Latest Comments

    i support ericsson as rcom can dupe anyone , they had... Sunday, 14 October 2018
  • Bud Biswas More
    Our company, Polaris Networks, has helped other smaller... Friday, 12 October 2018
  • Developing Telecoms More
    That is correct - it is the coastline of Equatorial Guinea,... Friday, 12 October 2018
  • Xavier Muñoz More
    This photo is not from São Tomé e Príncipe Thursday, 04 October 2018
  • More
    My name is Adewale. I am a Healthcare Manager in... Friday, 21 September 2018

Mobile penetration surpasses 100% in Iran

Iran’s mobile penetration has exceeded 100%, according to Research & Markets. Although the fixed-line and internet sectors continue to record positive growth, they remain restricted by tight government regulation, censorship and underinvestment in network infrastructure.

All three sectors present significant growth opportunities but mobile sector will likely continue to outperform because of superior network investments and competition between the operators. Quarterly mobile growth averaged 3.7% in the 12 months to June 2012, while ARPU is unchanged this quarter despite growing market saturation that has the potential to increase downward pressure on mobile tariffs.

The fixed-line sector grew by 3.4% y-o-y during 2011, according to latest data from the ITU, bucking the trend of declining fixed-line subscriptions observed in many other markets.

Iran’s internet market is expected to benefit from the government-backed NDN. The first phase of the project is expected to be launched in September 2012, according to Minister of Information and Communications Technology Reza Taqipour. The second phase is expected to be ready for service by March 2013. Although the network will still be censored by the government, its quality and coverage is expected to attract a considerable number of internet users.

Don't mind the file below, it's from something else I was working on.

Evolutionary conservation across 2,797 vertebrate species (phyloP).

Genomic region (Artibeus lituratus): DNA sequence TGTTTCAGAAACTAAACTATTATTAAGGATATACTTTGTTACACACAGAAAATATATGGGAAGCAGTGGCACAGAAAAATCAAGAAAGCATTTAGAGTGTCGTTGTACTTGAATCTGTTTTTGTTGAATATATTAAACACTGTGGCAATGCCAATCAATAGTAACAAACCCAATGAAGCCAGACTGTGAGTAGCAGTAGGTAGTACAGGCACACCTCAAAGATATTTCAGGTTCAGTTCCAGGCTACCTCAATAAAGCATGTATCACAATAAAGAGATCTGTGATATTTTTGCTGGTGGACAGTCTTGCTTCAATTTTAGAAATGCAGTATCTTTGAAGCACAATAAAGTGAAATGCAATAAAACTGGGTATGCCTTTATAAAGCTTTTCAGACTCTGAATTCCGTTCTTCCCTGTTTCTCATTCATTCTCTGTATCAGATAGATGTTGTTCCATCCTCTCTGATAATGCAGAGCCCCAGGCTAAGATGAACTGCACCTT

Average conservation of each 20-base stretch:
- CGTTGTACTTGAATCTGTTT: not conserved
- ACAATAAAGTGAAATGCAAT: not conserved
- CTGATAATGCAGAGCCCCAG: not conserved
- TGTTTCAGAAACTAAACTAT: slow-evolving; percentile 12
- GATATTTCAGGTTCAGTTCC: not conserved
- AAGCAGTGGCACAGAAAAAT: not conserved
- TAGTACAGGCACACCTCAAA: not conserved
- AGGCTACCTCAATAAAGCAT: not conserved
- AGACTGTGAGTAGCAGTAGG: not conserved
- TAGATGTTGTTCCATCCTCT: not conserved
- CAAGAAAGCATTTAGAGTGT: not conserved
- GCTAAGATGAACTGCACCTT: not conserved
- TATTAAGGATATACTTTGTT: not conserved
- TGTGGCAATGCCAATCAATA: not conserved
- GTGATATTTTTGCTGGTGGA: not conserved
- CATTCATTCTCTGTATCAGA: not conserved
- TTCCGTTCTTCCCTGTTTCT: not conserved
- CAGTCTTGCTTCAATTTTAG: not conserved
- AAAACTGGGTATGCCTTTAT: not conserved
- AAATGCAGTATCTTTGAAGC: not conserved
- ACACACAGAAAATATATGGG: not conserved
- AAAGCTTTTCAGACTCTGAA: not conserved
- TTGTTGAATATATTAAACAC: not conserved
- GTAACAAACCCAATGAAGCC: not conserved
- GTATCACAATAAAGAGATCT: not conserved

Iran has one of the highest populations in the region, which bodes well for the telecoms market. However, it is restricted by a weak ARPU, and the country’s political situation is another issue; there is a high degree of state control and regulation in all sectors of the telecoms market. In addition, cuts to subsidies on utilities and fuel, spiralling inflation and the more stringent sanctions imposed by the international community in late 2011 have reduced consumer spending and weakened the overall macroeconomic environment.

Comments powered by CComment